copyright the Chronicle December 23, 2014

by Joseph Gresser

BARTON — As he hears a visitor pull into the dooryard of his camp, only a stone’s throw from Crystal Lake, Pete Cocoros pokes the bell of his trumpet out his door and blows a fanfare. It proves to be an apt prelude to a two-hour conversation about music and the adventurous path blazed by a horn.

Mr. Cocoros has performed for generals, played before thousands at Radio City Music Hall in New York City, entertained troops in Iceland, Morocco, and Greece, and set people to dancing all over the United States.

Most people who know him these days think of Pete Cocoros as the man whose playing of “Taps” brings tears to the eyes of those gathered to celebrate Veterans and Memorial days in Barton. Or they know him as the man whose photographs of local school band concerts appear in the Chronicle a few times a year.

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ETA releases self-titled album of originals


The cover for the Evansville Transit Authority’s new CD of original music is nothing if not homegrown and simple.

The cover for the Evansville Transit Authority’s new CD of original music is nothing if not homegrown and simple.

copyright the Chronicle May 28, 2014

by Bethany M. Dunbar

The estimated time of arrival for the new ETA compact disc of original music is:  now.

The Evansville Transit Authority (ETA) band has been a local phenomenon for a dozen years and got its first paid gig when the boys were in high school. For the most part, they have played other people’s songs, from famous rock and country bands.

Their new self-titled CD is their own original music, and it’s good — good guitar playing, good singing, lyrics, and percussion.

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Westmore woman plays prescriptive music


Linda Schneck plays her harp at her home in Westmore.  Photo by Bethany M. Dunbar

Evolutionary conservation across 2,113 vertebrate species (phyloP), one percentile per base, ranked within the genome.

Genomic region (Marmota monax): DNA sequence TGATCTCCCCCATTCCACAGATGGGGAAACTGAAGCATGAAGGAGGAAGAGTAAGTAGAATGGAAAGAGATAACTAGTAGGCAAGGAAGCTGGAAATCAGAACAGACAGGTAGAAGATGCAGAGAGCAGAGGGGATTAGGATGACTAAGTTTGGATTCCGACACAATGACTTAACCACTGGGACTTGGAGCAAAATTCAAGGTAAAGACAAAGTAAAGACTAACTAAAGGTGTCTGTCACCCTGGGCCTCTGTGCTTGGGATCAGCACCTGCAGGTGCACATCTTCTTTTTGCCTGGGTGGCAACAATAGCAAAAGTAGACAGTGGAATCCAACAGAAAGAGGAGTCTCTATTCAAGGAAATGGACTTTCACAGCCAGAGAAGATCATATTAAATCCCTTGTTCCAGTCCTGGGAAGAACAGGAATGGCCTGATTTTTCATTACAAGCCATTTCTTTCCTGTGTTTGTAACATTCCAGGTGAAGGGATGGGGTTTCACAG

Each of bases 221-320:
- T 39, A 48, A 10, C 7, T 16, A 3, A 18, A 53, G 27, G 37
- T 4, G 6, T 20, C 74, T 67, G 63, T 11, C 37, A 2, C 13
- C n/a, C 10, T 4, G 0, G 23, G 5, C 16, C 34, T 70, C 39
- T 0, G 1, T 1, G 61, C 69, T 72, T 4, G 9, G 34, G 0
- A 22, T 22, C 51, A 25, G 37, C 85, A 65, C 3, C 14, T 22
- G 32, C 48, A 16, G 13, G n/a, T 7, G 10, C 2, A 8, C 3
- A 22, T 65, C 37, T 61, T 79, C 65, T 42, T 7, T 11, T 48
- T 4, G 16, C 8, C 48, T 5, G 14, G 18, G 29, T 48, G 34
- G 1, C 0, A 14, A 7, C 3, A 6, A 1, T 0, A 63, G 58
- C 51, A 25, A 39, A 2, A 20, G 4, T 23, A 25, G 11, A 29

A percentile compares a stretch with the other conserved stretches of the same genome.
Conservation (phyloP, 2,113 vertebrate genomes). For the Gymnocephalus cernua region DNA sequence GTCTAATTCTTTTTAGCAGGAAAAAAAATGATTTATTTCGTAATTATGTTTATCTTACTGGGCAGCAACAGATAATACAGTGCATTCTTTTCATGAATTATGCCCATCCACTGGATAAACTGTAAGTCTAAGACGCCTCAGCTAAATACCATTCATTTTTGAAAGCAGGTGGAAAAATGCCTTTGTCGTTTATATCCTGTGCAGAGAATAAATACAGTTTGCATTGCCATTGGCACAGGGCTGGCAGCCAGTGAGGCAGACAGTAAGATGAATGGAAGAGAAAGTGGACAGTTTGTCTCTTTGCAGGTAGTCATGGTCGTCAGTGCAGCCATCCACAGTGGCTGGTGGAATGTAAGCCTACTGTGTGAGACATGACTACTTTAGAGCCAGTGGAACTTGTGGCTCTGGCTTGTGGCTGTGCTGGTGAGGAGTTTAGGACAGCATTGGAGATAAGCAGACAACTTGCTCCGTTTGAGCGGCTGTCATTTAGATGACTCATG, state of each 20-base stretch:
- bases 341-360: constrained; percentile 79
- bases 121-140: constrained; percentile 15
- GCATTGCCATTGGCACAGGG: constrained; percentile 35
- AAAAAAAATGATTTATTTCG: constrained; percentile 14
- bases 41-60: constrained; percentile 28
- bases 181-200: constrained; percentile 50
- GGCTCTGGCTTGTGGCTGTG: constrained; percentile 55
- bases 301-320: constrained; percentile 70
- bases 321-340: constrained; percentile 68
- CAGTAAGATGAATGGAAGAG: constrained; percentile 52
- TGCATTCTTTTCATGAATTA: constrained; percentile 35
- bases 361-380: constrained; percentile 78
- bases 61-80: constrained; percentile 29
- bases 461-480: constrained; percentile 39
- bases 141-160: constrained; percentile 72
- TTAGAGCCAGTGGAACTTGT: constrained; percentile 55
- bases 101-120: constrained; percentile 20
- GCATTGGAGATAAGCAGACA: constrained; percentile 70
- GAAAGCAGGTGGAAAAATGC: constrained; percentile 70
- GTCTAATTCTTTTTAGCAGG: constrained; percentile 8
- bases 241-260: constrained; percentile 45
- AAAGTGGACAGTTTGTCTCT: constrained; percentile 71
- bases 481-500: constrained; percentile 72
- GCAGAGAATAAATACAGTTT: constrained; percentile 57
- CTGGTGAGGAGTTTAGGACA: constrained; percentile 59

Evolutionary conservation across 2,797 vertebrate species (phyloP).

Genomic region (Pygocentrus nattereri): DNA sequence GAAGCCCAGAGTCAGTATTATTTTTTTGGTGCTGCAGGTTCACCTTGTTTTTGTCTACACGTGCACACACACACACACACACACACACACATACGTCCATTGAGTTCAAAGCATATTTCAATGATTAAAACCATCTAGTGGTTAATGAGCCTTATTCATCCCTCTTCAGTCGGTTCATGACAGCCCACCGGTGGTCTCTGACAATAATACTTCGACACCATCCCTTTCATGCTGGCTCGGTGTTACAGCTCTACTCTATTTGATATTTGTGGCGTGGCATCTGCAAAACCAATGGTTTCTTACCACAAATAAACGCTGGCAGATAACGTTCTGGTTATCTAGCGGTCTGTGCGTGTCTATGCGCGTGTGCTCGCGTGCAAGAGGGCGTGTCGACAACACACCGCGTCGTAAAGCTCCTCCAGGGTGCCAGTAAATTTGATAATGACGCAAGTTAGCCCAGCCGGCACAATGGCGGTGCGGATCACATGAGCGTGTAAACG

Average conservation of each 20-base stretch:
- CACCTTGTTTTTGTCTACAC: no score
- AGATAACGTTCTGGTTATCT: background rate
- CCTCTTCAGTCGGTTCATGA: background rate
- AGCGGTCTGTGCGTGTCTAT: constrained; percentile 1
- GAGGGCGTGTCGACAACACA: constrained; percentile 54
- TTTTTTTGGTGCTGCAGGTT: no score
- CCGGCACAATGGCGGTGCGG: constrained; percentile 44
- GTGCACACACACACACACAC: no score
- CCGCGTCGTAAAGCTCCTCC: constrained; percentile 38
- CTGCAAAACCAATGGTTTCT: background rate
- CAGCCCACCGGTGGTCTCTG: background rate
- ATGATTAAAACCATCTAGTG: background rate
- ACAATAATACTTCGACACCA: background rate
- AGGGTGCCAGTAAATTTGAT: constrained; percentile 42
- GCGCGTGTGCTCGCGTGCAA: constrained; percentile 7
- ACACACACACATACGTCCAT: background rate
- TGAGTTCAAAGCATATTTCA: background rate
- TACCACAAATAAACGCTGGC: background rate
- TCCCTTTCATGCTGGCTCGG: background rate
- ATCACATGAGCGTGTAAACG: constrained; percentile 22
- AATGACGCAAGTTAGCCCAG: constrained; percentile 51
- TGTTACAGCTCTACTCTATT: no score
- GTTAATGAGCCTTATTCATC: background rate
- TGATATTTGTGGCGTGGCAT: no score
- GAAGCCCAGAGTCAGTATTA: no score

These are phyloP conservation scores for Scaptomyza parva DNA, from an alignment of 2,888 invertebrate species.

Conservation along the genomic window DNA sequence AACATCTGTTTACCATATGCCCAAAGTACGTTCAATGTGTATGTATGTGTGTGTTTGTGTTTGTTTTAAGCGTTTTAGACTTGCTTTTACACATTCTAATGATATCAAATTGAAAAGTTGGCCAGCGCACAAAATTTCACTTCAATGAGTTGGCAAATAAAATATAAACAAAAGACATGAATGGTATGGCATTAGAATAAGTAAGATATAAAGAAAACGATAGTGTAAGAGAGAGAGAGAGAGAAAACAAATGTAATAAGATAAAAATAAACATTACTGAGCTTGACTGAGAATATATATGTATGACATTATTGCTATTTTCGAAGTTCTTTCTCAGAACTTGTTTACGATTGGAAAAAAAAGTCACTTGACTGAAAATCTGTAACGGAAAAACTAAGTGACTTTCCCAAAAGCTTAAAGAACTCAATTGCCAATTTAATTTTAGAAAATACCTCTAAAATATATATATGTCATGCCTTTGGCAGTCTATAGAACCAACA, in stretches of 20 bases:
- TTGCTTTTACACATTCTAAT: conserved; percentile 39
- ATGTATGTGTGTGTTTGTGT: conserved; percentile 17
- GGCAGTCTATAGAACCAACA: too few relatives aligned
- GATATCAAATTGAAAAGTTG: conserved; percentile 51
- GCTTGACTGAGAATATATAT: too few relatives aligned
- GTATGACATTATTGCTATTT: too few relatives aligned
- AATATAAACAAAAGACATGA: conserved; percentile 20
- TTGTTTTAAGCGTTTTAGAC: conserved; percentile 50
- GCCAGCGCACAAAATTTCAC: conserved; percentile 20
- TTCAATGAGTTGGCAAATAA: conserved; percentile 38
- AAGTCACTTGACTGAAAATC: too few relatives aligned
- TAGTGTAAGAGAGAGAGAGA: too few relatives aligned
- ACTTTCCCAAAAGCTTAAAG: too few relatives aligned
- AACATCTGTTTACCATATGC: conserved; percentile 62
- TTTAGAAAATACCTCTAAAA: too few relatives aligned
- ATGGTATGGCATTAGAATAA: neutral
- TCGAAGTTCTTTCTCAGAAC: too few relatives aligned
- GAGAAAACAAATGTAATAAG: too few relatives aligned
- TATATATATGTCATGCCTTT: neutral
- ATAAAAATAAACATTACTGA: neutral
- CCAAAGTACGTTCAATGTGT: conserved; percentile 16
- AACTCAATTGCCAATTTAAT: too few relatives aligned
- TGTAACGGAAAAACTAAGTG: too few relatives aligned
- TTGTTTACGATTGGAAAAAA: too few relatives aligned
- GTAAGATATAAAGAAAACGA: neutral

Linda Schneck plays her harp at her home in Westmore. Photo by Bethany M. Dunbar

copyright the Chronicle February 5, 2014

by Bethany M. Dunbar

WESTMORE — Linda Schneck’s father died, in front of her, when she was nine years old.  The family was on vacation in Florida and he died suddenly and unexpectedly, and she was there.  That changed her life in all sorts of ways.

At first, she became withdrawn and uncommunicative.  She had been extremely close to her father and was devastated at the loss.

Her family did all they could to console her.

“My uncle traded a woman a roof for a piano,” she said.  Her uncle was a roofer, and he put a roof on the woman’s home in trade for a player piano.  Young Linda had been begging for piano lessons for a long time.  Her uncle made it happen.

“I think music is what really helped me,” she said.

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At NCUHS: Choral director receives surprise send-off

Retiring North Country choral director Anne Hamilton reacts to a musical tribute from present and former students.  New words to the song “’Til There Was You,” were written by Adam (left) and Matt Podd, who have gone on to professional music careers in New York City.  Photo by Joseph Gresser

Retiring North Country choral director Anne Hamilton reacts to a musical tribute from present and former students. New words to the song “’Til There Was You,” were written by Adam (left) and Matt Podd, who have gone on to professional music careers in New York City. Photo by Joseph Gresser